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Local Pearl Harbor Veteran Remembers Attack

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On December 7th 1941, 20-year-old Bill Kennedy of Owego, NY had enlisted in the United States Air Force and was stationed in Hawaii. He had no idea he was about to live a part of history.

"I heard the first bomb land in World War II," says Kennedy.

Kennedy describes the confusion and chaos after the first bombs hit the ground.

"Somebody hollered "Japs!" and everybody scattered," remembers Kennedy, "But how do you scatter twenty-six hundred guys?"

With what shelter they had being blown to pieces by the air strike, Kennedy says there were few places to hide. Many took cover in a transformer building.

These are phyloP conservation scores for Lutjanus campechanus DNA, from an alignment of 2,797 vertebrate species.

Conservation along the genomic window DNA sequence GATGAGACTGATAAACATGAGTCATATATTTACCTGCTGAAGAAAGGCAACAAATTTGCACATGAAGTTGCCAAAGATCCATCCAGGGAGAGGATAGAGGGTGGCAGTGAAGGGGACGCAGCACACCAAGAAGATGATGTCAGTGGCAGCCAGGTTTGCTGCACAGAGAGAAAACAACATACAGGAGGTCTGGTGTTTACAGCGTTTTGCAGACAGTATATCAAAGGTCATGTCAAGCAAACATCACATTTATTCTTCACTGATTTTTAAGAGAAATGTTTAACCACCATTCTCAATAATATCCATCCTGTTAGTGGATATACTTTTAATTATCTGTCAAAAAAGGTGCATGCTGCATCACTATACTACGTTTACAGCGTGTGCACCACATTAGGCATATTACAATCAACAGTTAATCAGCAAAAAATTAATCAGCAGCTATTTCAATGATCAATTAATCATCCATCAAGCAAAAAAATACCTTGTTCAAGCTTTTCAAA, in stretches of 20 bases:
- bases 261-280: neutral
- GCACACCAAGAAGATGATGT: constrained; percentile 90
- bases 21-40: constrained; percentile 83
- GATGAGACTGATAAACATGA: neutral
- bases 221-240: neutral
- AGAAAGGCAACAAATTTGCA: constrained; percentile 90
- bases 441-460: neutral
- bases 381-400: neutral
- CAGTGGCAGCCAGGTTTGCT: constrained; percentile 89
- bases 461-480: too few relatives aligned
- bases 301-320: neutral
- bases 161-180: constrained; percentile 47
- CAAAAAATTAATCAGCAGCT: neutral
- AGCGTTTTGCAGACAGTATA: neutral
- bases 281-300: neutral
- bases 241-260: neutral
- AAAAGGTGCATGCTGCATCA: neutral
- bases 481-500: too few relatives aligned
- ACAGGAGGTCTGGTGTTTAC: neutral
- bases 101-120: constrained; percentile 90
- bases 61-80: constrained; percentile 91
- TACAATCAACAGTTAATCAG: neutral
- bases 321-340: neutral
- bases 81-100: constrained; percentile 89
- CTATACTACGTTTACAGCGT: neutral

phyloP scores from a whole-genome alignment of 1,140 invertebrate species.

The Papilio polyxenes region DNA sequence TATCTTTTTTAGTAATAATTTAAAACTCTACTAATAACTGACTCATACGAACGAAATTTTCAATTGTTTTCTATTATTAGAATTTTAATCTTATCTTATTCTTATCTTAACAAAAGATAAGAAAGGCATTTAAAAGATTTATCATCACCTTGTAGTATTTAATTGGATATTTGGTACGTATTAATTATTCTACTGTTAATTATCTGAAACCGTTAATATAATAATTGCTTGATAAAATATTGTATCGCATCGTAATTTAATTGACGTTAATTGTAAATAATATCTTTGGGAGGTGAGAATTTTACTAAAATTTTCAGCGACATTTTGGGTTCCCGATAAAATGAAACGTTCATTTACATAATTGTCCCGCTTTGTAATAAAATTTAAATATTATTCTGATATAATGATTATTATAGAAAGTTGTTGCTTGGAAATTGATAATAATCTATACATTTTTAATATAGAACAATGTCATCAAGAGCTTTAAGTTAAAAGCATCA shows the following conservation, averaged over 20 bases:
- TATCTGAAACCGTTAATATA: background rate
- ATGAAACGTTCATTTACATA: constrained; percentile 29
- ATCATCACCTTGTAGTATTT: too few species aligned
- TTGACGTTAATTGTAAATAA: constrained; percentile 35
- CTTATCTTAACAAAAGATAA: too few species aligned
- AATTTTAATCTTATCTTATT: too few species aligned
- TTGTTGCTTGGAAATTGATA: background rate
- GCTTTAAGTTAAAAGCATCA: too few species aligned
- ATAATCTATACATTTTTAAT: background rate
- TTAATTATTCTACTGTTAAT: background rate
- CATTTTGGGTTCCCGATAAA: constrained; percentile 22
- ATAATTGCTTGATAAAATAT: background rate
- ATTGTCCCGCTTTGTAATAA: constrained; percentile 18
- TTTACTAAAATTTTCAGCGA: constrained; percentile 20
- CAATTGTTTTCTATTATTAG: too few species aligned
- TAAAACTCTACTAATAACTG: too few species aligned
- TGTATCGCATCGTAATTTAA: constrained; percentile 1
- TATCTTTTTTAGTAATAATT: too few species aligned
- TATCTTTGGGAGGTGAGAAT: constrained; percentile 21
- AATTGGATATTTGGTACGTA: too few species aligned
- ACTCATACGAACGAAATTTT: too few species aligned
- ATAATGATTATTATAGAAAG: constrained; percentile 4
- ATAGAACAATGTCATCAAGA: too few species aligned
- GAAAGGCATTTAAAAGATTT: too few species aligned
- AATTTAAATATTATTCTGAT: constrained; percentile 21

"Probably 12 by 12 or 15 by 15. Concrete. And first thing, I was trying to get in. It was stuffed full of guys, you couldn't even get the door closed," says Kennedy.

Unable to get inside the jammed space, Kennedy braced himself in the open. He says the Japanese were striking down anything that moved.

"These airplanes coming. High level bombers and you see five bombs coming," says Kennedy, "But they missed us."

Others weren't nearly as fortunate. Kennedy says between raids a lot of the Americans ran back into the barracks. Those barracks were immediately bombed, leaving only two buildings standing and few survivors.

Wiped out a lot of guys who didn't even know they were coming.

— Bill Kennedy, Pearl Harbor Veteran

2,403 Americans were killed at Pearl Harbor. Bill Kennedy is one of the lucky ones.

"I have no animosity for Japan right now. I even for a while bought a Honda," laughs Kennedy.

After Pearl Harbor, Kennedy went on to become a pilot. At 95-years-old, he is the last remaining survivor of Pearl Harbor in Tioga County.